In spite of such efforts to strengthen ADR monitoring in India, only a small proportion of ADRs were actually reported to national reporting centers and pharmaceutical companies. Study by Aagaard et al. [6] showed that high-income countries had the highest ADR reporting rates and low-income countries the lowest, with large variations across countries in each group. The median under-reporting rate across the 37 studies, as reported by Hazell and Shakir [5] was 94% (inter-quartile range 82-98%). Further, the median under-reporting rate for 19 studies [5] investigating specific serious/severe ADR-drug combinations was less than that for 37 studies but was still high at 85%. Thus, there has been a considerable degree of underreporting of ADRs.
Many studies carried out from time to time have tried to understand the reason for such under reporting of ADRs. Almost all such studies, with some minor variations identified the same variables responsible for under reporting of ADRs. While personal and professional factors display a weak influence, the knowledge and attitudes of health professionals appear to be strongly related with reporting in a high proportion of studies [4]. Similar reasons were expected to be prevalent in India contributing to under reporting of ADRs in spite of the efforts by Government regulatory authorities in setting up PV/ADR monitoring centers in India. In order to assess the latest/most current situation in India, the survey of KAPs of Medical Practitioners was carried out by the authors to gather latest information from a representative sample of MPs from all over India and the results of the same have been published in the Perspectives in Clinical Research (PICR) [1].
The results of the survey [1] of KAPs of MPs towards the ADR reporting revealed that MPs in the country have reasonably good knowledge, awareness and attitude towards ADR reporting. However, the percentage of MPs reporting ADRs to PV/Govt ADR Monitoring centers was just 18.5% [1].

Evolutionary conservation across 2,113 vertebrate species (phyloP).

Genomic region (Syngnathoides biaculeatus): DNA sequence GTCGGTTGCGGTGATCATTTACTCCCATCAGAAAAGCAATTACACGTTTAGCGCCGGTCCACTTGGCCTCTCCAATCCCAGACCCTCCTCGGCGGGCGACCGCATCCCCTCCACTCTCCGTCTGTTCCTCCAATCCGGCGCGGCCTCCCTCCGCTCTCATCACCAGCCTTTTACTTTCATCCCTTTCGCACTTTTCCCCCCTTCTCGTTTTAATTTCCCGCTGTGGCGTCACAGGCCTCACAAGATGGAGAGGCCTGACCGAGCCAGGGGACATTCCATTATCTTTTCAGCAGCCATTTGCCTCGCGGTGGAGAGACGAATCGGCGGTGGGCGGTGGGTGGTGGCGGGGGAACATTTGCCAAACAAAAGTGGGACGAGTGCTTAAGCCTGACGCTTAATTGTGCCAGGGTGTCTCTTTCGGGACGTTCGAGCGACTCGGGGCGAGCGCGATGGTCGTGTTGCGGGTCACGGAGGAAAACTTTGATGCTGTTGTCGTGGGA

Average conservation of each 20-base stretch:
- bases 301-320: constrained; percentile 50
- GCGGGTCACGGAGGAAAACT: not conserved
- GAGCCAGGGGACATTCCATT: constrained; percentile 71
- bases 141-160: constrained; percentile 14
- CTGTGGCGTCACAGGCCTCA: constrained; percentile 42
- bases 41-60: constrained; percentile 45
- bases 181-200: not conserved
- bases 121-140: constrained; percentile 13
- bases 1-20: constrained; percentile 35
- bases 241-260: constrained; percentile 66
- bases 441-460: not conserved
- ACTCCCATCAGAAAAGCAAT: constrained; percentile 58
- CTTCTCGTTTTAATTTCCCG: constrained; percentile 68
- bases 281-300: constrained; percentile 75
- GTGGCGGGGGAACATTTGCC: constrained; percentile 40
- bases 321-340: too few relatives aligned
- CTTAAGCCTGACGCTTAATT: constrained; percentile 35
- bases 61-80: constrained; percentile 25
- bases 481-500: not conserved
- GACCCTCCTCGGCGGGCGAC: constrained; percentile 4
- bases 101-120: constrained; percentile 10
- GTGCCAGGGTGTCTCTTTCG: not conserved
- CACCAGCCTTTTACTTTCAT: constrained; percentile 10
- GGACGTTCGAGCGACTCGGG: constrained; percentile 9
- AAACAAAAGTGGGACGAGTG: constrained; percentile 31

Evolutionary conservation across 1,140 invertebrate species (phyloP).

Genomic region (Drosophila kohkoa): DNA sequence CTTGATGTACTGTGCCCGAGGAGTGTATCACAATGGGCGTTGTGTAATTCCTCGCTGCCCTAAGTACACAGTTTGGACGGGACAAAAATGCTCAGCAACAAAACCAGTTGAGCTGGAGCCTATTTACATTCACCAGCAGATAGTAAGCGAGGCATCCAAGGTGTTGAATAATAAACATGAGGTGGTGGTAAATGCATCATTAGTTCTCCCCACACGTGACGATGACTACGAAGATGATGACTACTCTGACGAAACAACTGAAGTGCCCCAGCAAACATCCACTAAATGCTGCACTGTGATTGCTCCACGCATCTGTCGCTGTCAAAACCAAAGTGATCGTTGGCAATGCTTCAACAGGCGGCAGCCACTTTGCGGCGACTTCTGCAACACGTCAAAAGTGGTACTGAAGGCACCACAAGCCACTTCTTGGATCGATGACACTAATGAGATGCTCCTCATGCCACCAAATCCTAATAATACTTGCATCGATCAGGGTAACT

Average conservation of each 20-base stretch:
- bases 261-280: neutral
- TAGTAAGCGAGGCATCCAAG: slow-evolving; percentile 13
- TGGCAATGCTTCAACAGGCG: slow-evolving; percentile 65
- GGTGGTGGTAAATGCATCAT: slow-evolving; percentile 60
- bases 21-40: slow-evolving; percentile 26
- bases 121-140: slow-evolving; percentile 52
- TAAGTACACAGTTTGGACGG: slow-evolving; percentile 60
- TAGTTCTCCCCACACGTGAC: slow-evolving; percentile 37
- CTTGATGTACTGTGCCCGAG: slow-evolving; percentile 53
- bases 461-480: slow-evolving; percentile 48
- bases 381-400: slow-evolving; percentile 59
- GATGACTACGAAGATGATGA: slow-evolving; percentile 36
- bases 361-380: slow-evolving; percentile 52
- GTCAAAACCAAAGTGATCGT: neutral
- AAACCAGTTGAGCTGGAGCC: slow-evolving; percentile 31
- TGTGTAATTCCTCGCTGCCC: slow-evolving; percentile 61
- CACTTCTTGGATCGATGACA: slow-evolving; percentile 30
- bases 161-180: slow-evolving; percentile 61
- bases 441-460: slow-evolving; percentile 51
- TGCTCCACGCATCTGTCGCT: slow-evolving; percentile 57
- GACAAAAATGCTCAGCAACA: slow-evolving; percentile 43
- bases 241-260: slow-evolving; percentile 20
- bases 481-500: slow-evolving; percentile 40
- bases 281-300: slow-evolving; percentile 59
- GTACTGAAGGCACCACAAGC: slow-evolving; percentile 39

In the same survey, a provision was made in the questionnaire to record information on number of ADRs noticed by MPs during their medical practice along with the number of ADRs reported to ADR monitoring centers. Only 116 out of 870 who participated in the survey could provide this information. The complete data of these 116 MPs was further analyzed to find out statistically significant variables responsible for under reporting by using Logistic Regression Analysis (LRA) Model. Based on the findings of statistical analysis, recommendations in terms of possible corrective measures have been provided for implementation at the National level to resolve successfully the issue of under reporting of ADRs.
Objectives
1. To determine statistically, the Knowledge, Awareness/Attitude and Perception/Practice (KAP) related risk factors/variables significantly responsible for under reporting of ADRs in India, using Logistic Regression Analysis (LRA) Model,
2. Use the LRA model to estimate the extent of under reporting of ADRs if the current levels of KAPs of MPs in India continue to prevail and
3. To recommend corrective measures for implementation at National level to improve KAP related risk variables in order to reduce the risk of underreporting of ADRs.
Methods
The data collected from 870 MPs who participated in the survey conducted by the same authors [1] for assessing KAP of MPs towards ADR reporting in India was reviewed for assessing the information on number of ADRs reported to PV/ADR monitoring centers and total number of ADRs observed in their respective clinics. Percentage of ADRs reported to PV/ADR monitoring centers by each MP who provided these data, was computed as follows:
ADR reported (%)=(Number of ADRs reportedx100)/(Number ADRs observed).
All MPs who reported less than 25% of ADRs were assumed to contribute to the under reporting of ADRs prevailing in India. Hence, in respect of these MPs the status of “underreporting” was categorized as “Yes” and in the others as “No”. Thus, dependent or outcome variable namely status of underreporting of ADRs was measured on binary/ dichotomous scale as Yes (0)/No (1). Similarly six independent/ predictor variables were also measured on a binary/dichotomous scale as “Yes” or “No”. The new database for 116 MPs who provided information on percentage ADR reported in addition to other variables was used for further statistical analysis.